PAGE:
9 p.m. (EST): The final press conference of the day with Massachusetts Governor Deval Patrick, Boston Police Commissioner Ed Davis and various other officials just concluded. The FBI is now leading investigations of the events. Davis confirmed that three people were killed in today's blasts.

CNN is reporting that one of the victims killed was an 8-year-old boy. The Wall Street Journal had reported that as many as five other unexploded devices were found around Boston, but investigators now doubt that they were actually bombs.

6:15 p.m.: One earlier report had suggested that 12 people had been killed in today's explosions at the Boston Marathon, but we do not yet have an official number. Most reports put the number of dead at two, with the number of injured ranging from 69 (according to area hospitals) to more than 100 (Boston Globe).

Also still unclear is who set the bombs off. President Obama, who just concluded his address to the nation, had this to say:

We still do not know who did this or why ... but make no mistake: We will get to the bottom of [this]. We will find out who did this. We will find out why they did this. ... Any responsible groups will feel the full weight of justice.

5:40 p.m.: Boston police have denied earlier reports from The New York Post (see below) that a suspect was in custody. "At this time, we haven't been notified of any arrests or anyone apprehended," said a spokesperson. "Honestly, I don't know where they're getting their information from, but it didn't come from us."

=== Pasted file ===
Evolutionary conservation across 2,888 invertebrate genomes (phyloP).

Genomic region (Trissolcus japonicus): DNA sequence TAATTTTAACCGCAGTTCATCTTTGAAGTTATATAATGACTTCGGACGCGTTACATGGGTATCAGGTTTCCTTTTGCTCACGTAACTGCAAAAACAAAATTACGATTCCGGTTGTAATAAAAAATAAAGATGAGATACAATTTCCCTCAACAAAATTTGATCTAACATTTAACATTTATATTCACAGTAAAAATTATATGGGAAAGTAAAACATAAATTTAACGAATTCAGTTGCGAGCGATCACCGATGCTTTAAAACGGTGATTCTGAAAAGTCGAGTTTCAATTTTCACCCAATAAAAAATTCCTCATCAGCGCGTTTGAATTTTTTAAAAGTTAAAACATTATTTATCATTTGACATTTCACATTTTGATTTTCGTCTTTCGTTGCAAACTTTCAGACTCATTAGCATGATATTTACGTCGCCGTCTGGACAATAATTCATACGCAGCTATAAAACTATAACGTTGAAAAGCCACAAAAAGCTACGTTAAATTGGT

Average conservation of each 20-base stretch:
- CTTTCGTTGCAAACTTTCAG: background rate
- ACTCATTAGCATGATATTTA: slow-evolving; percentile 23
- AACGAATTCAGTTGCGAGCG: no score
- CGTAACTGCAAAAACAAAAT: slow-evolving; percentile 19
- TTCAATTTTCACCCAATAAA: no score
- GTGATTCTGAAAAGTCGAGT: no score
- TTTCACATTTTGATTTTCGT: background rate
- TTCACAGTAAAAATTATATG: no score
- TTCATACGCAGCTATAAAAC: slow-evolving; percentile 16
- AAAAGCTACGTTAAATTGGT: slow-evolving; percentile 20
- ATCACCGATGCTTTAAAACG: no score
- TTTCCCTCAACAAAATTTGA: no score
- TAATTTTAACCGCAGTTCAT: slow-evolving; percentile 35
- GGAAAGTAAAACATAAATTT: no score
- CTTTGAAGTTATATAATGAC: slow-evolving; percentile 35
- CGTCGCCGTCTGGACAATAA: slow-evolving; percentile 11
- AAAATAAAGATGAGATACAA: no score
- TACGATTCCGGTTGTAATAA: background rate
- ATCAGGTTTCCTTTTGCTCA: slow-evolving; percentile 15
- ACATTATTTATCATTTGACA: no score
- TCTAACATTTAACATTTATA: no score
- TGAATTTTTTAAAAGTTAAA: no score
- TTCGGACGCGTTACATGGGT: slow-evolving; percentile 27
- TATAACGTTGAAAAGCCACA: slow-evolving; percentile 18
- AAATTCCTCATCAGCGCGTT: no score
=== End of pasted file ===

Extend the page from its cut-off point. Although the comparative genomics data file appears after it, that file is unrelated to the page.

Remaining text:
5:30 p.m.: The New York Times published an overhead map showing the exact locations of the two explosions, which were about 550 feet from each other and occurred about 20 seconds apart.

If you are looking for a person in Boston or would like to report information you have about someone in Boston, Google has set up a Person Finder.

4:55 p.m.: At a press conference that just concluded, Boston Police Commissioner Ed Davis said that a third explosion, this one at the JFK Library a few miles away from the marathon site, was related to the explosions on Boylston Street. However, the JFK Library is saying that any connection to the first two explosions is "pure speculation," that everyone is fine and the fire is contained.

4:40 p.m.: The New York Post is reporting that Boston police are guarding a suspect in the hospital, as well as a rise in the death toll to 12 and the injury toll to 50.

4:30 p.m.: Ken Thomas, a reporter for the Associated Press, says that two more explosive devices were found, but did not go off:

4:10 p.m.: The Boston Marathon has
confirmed that the explosions were in fact bombs, though everyone is still unclear on exactly what happened. We do not know who set them off.

4 p.m.: Multiple sources are now reporting that three people were killed by the blasts. The Boston Police Department has confirmed two of those deaths, as well as 23 injuries.

Below is video of both explosions in succession, via The Boston Globe:

Shortly before 3 p.m. on Monday, two explosions occurred near the finish line of the Boston Marathon. Windows and storefronts were blown out, and there are reports of dozens of injuries.

The two explosions happened moments apart, according to witnesses. The annual race is one of the most popular marathons in the country, drawing thousands of attendees, many of whom gather at the finish line.

Boston Marathon explosion
Twitter: @ryanpbroderick
Boston Marathon explosions
Twitter: @GlobeDavidLRyan
Boston Marathon explosions

This post will be updated as more information comes in.

Live video from the scene can be found here.

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